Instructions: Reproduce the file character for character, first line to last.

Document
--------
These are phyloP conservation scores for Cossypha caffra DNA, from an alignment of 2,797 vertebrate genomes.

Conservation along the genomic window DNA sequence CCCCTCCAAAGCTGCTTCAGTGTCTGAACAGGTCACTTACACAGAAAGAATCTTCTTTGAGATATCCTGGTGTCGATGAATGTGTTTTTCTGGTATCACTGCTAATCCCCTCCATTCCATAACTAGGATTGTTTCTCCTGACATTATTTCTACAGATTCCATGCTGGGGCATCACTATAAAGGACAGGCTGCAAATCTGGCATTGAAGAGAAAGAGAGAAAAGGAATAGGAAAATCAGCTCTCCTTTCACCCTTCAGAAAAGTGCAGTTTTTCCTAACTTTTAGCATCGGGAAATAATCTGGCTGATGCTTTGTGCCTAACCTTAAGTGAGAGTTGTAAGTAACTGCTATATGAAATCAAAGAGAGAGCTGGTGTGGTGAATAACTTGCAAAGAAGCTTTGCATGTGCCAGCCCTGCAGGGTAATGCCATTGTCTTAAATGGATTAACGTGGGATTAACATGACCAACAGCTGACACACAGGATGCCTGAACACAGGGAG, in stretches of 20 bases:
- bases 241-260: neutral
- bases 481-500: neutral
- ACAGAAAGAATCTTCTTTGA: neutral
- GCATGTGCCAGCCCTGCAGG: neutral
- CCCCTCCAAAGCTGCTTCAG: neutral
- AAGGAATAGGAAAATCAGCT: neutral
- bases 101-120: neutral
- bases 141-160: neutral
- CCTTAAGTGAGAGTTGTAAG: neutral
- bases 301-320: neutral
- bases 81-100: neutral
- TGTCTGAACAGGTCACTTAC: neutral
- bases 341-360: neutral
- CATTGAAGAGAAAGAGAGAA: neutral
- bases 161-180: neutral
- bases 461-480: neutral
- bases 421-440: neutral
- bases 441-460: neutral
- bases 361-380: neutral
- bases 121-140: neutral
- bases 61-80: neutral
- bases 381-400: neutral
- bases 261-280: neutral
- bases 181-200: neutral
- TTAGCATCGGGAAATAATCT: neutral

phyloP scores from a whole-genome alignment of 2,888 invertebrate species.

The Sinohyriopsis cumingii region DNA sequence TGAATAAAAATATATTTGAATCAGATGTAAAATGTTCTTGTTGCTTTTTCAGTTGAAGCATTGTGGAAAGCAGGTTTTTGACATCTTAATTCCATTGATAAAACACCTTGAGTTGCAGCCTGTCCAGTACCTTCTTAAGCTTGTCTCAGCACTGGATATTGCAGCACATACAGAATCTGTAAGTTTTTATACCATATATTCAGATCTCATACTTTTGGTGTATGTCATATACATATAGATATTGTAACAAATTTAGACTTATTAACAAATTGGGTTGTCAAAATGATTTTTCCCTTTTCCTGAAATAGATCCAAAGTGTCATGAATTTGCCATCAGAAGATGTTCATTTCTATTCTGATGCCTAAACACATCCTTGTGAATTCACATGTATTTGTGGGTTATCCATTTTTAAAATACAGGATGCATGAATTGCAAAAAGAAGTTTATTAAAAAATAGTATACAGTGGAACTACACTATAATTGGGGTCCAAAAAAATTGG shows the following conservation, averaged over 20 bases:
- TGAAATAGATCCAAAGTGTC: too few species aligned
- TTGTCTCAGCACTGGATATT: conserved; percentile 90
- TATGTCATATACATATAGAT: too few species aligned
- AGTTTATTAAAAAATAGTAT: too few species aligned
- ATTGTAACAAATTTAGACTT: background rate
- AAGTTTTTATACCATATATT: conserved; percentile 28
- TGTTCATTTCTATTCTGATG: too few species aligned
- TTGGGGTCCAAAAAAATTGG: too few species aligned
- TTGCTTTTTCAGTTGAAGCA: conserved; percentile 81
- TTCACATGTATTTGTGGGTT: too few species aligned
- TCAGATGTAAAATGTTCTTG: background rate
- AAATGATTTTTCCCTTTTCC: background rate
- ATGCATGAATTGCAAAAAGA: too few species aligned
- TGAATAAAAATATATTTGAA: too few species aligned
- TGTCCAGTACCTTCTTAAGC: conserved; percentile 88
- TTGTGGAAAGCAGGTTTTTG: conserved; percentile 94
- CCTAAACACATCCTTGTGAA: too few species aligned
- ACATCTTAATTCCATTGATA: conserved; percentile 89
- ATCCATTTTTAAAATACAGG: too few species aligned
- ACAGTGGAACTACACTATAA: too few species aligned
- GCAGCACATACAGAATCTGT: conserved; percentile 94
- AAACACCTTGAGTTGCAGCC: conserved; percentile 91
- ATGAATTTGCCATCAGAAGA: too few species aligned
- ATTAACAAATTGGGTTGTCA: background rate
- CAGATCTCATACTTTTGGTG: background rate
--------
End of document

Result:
These are phyloP conservation scores for Cossypha caffra DNA, from an alignment of 2,797 vertebrate genomes.

Conservation along the genomic window DNA sequence CCCCTCCAAAGCTGCTTCAGTGTCTGAACAGGTCACTTACACAGAAAGAATCTTCTTTGAGATATCCTGGTGTCGATGAATGTGTTTTTCTGGTATCACTGCTAATCCCCTCCATTCCATAACTAGGATTGTTTCTCCTGACATTATTTCTACAGATTCCATGCTGGGGCATCACTATAAAGGACAGGCTGCAAATCTGGCATTGAAGAGAAAGAGAGAAAAGGAATAGGAAAATCAGCTCTCCTTTCACCCTTCAGAAAAGTGCAGTTTTTCCTAACTTTTAGCATCGGGAAATAATCTGGCTGATGCTTTGTGCCTAACCTTAAGTGAGAGTTGTAAGTAACTGCTATATGAAATCAAAGAGAGAGCTGGTGTGGTGAATAACTTGCAAAGAAGCTTTGCATGTGCCAGCCCTGCAGGGTAATGCCATTGTCTTAAATGGATTAACGTGGGATTAACATGACCAACAGCTGACACACAGGATGCCTGAACACAGGGAG, in stretches of 20 bases:
- bases 241-260: neutral
- bases 481-500: neutral
- ACAGAAAGAATCTTCTTTGA: neutral
- GCATGTGCCAGCCCTGCAGG: neutral
- CCCCTCCAAAGCTGCTTCAG: neutral
- AAGGAATAGGAAAATCAGCT: neutral
- bases 101-120: neutral
- bases 141-160: neutral
- CCTTAAGTGAGAGTTGTAAG: neutral
- bases 301-320: neutral
- bases 81-100: neutral
- TGTCTGAACAGGTCACTTAC: neutral
- bases 341-360: neutral
- CATTGAAGAGAAAGAGAGAA: neutral
- bases 161-180: neutral
- bases 461-480: neutral
- bases 421-440: neutral
- bases 441-460: neutral
- bases 361-380: neutral
- bases 121-140: neutral
- bases 61-80: neutral
- bases 381-400: neutral
- bases 261-280: neutral
- bases 181-200: neutral
- TTAGCATCGGGAAATAATCT: neutral

phyloP scores from a whole-genome alignment of 2,888 invertebrate species.

The Sinohyriopsis cumingii region DNA sequence TGAATAAAAATATATTTGAATCAGATGTAAAATGTTCTTGTTGCTTTTTCAGTTGAAGCATTGTGGAAAGCAGGTTTTTGACATCTTAATTCCATTGATAAAACACCTTGAGTTGCAGCCTGTCCAGTACCTTCTTAAGCTTGTCTCAGCACTGGATATTGCAGCACATACAGAATCTGTAAGTTTTTATACCATATATTCAGATCTCATACTTTTGGTGTATGTCATATACATATAGATATTGTAACAAATTTAGACTTATTAACAAATTGGGTTGTCAAAATGATTTTTCCCTTTTCCTGAAATAGATCCAAAGTGTCATGAATTTGCCATCAGAAGATGTTCATTTCTATTCTGATGCCTAAACACATCCTTGTGAATTCACATGTATTTGTGGGTTATCCATTTTTAAAATACAGGATGCATGAATTGCAAAAAGAAGTTTATTAAAAAATAGTATACAGTGGAACTACACTATAATTGGGGTCCAAAAAAATTGG shows the following conservation, averaged over 20 bases:
- TGAAATAGATCCAAAGTGTC: too few species aligned
- TTGTCTCAGCACTGGATATT: conserved; percentile 90
- TATGTCATATACATATAGAT: too few species aligned
- AGTTTATTAAAAAATAGTAT: too few species aligned
- ATTGTAACAAATTTAGACTT: background rate
- AAGTTTTTATACCATATATT: conserved; percentile 28
- TGTTCATTTCTATTCTGATG: too few species aligned
- TTGGGGTCCAAAAAAATTGG: too few species aligned
- TTGCTTTTTCAGTTGAAGCA: conserved; percentile 81
- TTCACATGTATTTGTGGGTT: too few species aligned
- TCAGATGTAAAATGTTCTTG: background rate
- AAATGATTTTTCCCTTTTCC: background rate
- ATGCATGAATTGCAAAAAGA: too few species aligned
- TGAATAAAAATATATTTGAA: too few species aligned
- TGTCCAGTACCTTCTTAAGC: conserved; percentile 88
- TTGTGGAAAGCAGGTTTTTG: conserved; percentile 94
- CCTAAACACATCCTTGTGAA: too few species aligned
- ACATCTTAATTCCATTGATA: conserved; percentile 89
- ATCCATTTTTAAAATACAGG: too few species aligned
- ACAGTGGAACTACACTATAA: too few species aligned
- GCAGCACATACAGAATCTGT: conserved; percentile 94
- AAACACCTTGAGTTGCAGCC: conserved; percentile 91
- ATGAATTTGCCATCAGAAGA: too few species aligned
- ATTAACAAATTGGGTTGTCA: background rate
- CAGATCTCATACTTTTGGTG: background rate